Monday, March 1, 2010

Cutting Meat

It's the beginning of March and it's time to process the beef and the hogs. The most difficult thing in the whole job is to try and get Mother Nature to cooperate. The weather can't be too warm or the carcasses will not cool out and definitely not too cold or they freeze solid. That left last weekend out with the nights in the single Fahrenheit digits. Too bad since both our sons would have been available to help. So minus one son, this last Friday Kirk killed the two pigs and we removed their insides and hide, cutting them in half so they would properly cool. We then pulled the tarp off the Butcher Boy meat saw, set up the tables, and pulled out the equipment for the biggest work day, Saturday.

On the far left of the saw blade is the pork chop. The lighter meat just to the left of the saw blade is the tender loin. To the right is the bacon. The ribs are cut away from the bacon which is underneath them. We aren't fond of pork ribs even barbequed and so we slice the meat between the ribs and chunk it up for sausage.
Sometimes I wonder if it would be nice to just let the butcher do all the work but there is something about doing it yourself, your way, that makes the food taste so much better. I don't know if it's the gained appreciation of the product or if it really does taste better. I know we would miss the adventure of trying something new every time we cut up meat.
It doesn't matter if you are a consumer or raising the hog yourself, it's good to know where each cut of meat comes from and I don't mean which grocery store. Because at the grocery store you can have as many pieces of whatever cut you want but if you have only one hog some things just aren't happening.
I've heard from many a butcher that has had to try and calm the lady of the house down when he told her she can't have a grocery store selection of meat cuts from her one hog. For example pork chops, pork tender loin, and Canadian bacon from her hog in the quantity she desires.
Let me explain. We know we are going to get 29 - 3/4 inch thick pork chops from each side of the pig's back totaling 58 chops. If we want Canadian bacon then we aren't getting pork chops since they come from the same location on the hog unless we cut 29 chops off one side of the spine and make the Canadian style bacon off the other side. We've done that several times.
Now as for pork loin well, it's part of the pork chop. The pork chops toward the shoulder don't have the tender loin but the ones further back toward the rump do. So from one side of the spine it is feasible to get a few pork chops from toward the shoulder and a tender loin which is nearer the rump but you'll pay extra for the time the butcher spends dividing. We have also done this.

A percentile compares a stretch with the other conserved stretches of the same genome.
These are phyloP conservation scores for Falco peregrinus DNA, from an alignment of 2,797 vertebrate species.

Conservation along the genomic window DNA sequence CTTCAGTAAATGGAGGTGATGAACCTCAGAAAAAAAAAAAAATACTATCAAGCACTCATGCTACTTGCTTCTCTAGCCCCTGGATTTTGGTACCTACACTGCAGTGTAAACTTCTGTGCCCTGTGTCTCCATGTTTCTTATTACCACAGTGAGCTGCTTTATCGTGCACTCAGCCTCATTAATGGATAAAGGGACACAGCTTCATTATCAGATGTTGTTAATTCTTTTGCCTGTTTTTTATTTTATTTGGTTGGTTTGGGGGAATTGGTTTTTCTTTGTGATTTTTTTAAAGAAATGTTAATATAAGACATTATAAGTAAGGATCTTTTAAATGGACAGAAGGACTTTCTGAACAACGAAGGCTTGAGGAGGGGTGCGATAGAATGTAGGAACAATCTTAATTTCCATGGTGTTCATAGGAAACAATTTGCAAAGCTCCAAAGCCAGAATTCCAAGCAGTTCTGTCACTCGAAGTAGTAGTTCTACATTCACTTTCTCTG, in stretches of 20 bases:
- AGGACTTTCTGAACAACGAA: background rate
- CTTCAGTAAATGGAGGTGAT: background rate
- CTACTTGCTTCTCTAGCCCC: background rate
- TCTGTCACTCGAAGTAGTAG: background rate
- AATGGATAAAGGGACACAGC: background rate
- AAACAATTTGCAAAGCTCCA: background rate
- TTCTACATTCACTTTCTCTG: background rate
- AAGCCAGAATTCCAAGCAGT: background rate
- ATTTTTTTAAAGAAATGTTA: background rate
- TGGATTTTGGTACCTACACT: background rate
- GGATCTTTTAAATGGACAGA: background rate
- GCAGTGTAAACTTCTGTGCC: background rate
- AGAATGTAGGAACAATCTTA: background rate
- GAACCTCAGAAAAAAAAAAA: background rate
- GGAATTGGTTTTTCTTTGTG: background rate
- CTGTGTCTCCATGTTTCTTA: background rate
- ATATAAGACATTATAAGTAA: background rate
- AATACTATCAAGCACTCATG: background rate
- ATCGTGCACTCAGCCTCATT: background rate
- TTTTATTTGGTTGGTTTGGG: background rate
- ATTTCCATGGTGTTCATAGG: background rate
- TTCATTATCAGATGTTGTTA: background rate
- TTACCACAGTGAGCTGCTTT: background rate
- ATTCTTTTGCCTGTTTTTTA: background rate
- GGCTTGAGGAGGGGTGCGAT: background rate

But you are not getting two tenderloins, 58 3/4 inch pork chops, and lots of Canadian Bacon too or you've got a hog with a really weird back that everybody wants the genetic make up to, including me.
This is a side of bacon that is cut off of the inside of the ribs. Our hogs were a little fat since we couldn't coordinate weather, my mom's birthday party, and time off to get the job done until they had gain a bit more weight than we'd of liked. Oh well, we're making lots of sausage.

This is one side of the hogs back. The hind quarters and shoulder are cut away. Note the leaf lard that hangs down on the inside of the hog. Kirk has his grey gloved hand doing the Vanna White thing showing you it's location. This long pieces of fat is called Leaf Lard and is coveted for making pies. I'll be showing you later how this stringy white thing turns into golden yummy pie crust but first we have to get the rest of the pig put into nice little white packages for the freezer.

The saw makes quick work of cutting up the large sections of meat but most of the process is still done by hand with a knife. The above picture is of Kirk cutting up a front shoulder into roasts.

This is Toby trimming the excess fat off the pork chops. It will be used in the sausage making which we did today and I'll be showing you in a couple days.

This is a cuber which we use on steaks that have no bone. These pork cutlets come from the hind end of the pig. So you can either have ham or you get pork cutlets. We make one hind quarter into ham and the other into pork cutlets. The white piece of machinery is a cuber. I've never understood why they call it a cuber since it doesn't cut the meat into cubes.

What's inside are these pieces of thin metal that act like knives and cut into the meat tenderizing it. We love this machine and use it when we cut up pork, beef, antelope, deer, and elk. I have some major TMJ joint problems but I get by very well chewing meat as long as it's tender. That is something we have some control over and the flavor mmmm...! Lots and lots of flavor which comes from the type of foods you feed your animals. You can taste the same cut of meat from animals that have been fed different diets and have a subtle to a fairly dramatic taste variance. Like eating deer off a sagebrush flats or shall we say not eating the deer since it ate off the sagebrush flats. Not even our dog when we had one would eat the deer who ate off the sagebrush. The deer who grazed off my dad's oat and alfalfa feilds on the other hand we couldn't get enough of. That's another reason why we like to raise our own meat. We get the flavor we desire.
But I forgot I was talking about cubers. My husband just cooked some sausage on the grill and was feeding me pieces while I type so you can see why I would get distracted and start talking about flavor. Now where was I? Oh yeah, some cubers are separate machines but ours is an atachment that goes with a meat grinder and they interchange on a motor.

This the motor with the meat grinder attachment.

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